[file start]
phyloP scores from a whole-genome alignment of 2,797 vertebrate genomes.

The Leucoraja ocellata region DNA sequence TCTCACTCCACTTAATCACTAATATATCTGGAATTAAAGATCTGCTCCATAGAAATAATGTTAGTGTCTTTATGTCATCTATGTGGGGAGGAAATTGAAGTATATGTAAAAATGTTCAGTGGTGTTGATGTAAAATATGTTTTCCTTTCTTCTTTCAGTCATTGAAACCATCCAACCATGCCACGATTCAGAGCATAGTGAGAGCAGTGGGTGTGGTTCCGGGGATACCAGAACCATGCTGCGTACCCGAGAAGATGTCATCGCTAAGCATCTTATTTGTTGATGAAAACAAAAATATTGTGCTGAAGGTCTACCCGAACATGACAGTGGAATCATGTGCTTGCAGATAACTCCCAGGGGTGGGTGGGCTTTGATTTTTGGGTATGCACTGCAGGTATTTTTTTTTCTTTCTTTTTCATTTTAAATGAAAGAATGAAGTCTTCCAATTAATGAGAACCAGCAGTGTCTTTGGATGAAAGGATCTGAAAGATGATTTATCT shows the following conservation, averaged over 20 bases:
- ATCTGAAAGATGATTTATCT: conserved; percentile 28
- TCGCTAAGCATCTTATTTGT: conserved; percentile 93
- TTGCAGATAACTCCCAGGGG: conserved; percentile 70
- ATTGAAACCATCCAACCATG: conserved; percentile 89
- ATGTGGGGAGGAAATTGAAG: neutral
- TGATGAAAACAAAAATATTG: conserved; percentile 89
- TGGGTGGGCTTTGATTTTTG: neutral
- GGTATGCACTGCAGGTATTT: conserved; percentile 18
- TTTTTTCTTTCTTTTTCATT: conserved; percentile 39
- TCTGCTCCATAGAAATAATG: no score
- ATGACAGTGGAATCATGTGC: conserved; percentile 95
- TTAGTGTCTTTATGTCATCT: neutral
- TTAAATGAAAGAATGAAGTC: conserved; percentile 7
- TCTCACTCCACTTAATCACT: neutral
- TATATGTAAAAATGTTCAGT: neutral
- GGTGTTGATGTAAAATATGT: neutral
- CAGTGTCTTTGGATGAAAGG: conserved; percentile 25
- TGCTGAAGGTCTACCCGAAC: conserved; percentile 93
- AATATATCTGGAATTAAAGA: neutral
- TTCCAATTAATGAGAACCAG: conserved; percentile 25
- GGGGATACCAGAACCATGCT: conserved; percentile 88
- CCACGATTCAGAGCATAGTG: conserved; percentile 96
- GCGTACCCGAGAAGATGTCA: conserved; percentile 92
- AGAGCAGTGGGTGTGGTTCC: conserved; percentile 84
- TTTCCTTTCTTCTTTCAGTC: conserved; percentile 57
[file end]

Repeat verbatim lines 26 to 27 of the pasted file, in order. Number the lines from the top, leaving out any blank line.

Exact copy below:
- AGAGCAGTGGGTGTGGTTCC: conserved; percentile 84
- TTTCCTTTCTTCTTTCAGTC: conserved; percentile 57